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Haycock objects to state code enforcement proposal


Concerned about a state proposal to change a code enforcement method that has been working well for its small-town budget, while supporting its authority to protect its taxpayers, Haycock Township is officially opposing legislation that would require it to retain more than one third-party enforcement agency.

The proposed legislation is apparently driven by the needs of builders and developers to stay on schedule when a sole enforcement agency is not readily available.

The township’s opposition was expressed as passage of a resolution at its May 6 public board of supervisor meeting, against House Bill 349, which would require municipalities to utilize at least two enforcement agencies.

Referring to the Uniform Construction Code (UCC), which allows the township to use either a municipal employee or a third-party agency for administration and enforcement, the resolution states that the bill would “place cost, availability and popularity over experience, performance, and skill,” while “effectively removing our authority to administer and enforce the UCC.”

The resolution adds that “the UCC as currently written still allows us to pick more than one third-party agency if we so desire,” and that “we currently have the power to immediately find a new code enforcement official if we received complaints or are otherwise dissatisfied with our third-party agency.”

Having neither the wherewithal nor the need to employ its own enforcement official, the township has been served for about 10 years by an arrangement it has with neighboring Richland Township, which has a full-time enforcement official who is sufficiently available to also meet Haycock’s needs. That availability began when he didn’t have a lot to do during the economic crash of 2008, and the Haycock was happy to stop paying for an independent enforcement contractor.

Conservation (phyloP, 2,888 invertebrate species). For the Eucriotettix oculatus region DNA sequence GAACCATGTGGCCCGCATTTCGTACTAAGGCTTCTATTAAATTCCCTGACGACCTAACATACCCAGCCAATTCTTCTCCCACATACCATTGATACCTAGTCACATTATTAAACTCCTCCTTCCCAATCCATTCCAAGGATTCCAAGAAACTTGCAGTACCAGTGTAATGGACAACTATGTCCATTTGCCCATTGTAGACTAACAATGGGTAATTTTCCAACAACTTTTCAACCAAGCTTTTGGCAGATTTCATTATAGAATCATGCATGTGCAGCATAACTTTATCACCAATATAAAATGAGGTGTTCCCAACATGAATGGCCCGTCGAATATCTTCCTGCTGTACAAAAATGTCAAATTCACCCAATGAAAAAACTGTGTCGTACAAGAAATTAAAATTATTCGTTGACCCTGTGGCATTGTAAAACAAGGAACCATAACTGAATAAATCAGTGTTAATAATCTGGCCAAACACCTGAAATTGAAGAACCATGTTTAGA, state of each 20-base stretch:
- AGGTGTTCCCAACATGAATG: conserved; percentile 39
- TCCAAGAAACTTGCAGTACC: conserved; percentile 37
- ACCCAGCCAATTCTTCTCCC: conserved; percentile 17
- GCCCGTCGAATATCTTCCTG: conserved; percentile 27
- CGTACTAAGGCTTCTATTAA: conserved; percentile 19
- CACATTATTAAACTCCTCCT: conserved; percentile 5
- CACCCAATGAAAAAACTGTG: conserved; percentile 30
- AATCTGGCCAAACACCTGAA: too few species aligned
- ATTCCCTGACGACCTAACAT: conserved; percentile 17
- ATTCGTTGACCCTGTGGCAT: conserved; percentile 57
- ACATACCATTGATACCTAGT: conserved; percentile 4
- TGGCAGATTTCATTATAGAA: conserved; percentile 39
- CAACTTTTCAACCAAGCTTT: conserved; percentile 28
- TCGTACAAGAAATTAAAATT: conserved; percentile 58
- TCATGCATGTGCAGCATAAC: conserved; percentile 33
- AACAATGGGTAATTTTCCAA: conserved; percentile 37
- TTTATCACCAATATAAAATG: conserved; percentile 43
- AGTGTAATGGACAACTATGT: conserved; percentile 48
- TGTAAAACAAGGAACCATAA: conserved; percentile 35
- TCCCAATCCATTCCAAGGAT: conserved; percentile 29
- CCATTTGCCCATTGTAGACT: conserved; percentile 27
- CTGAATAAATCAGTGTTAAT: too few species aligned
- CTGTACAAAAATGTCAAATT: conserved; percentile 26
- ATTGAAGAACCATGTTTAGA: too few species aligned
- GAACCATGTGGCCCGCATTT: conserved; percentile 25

While Richland’s employee has since become much more busy with Richland work, he has still been sufficiently available for Haycock.

“You have to pay to have those enforcement contractors to be available whether they are needed or not, and typically working for engineering firms, they command top dollar,” explained Supervisor Chair Kathy Babb after the meeting. “We weren’t having enough work to justify having even one agency.” She added the arrangement with Richland was similar to equipment-sharing that is practiced by many small towns.

Also during the May 6 meeting, supervisors approved hiring “a seasonal part-time employee to assist with grounds maintenance and other possible duties as needed.” The minimum age requirement is 16.

Inquiries are welcome through the township office.

An open house with new state Rep. Wendy Ullman and a PennDOT representative has been scheduled for 4 to 7 p.m. May 23, at the Haycock Community Center. Information will be available on “Real ID” and other state services.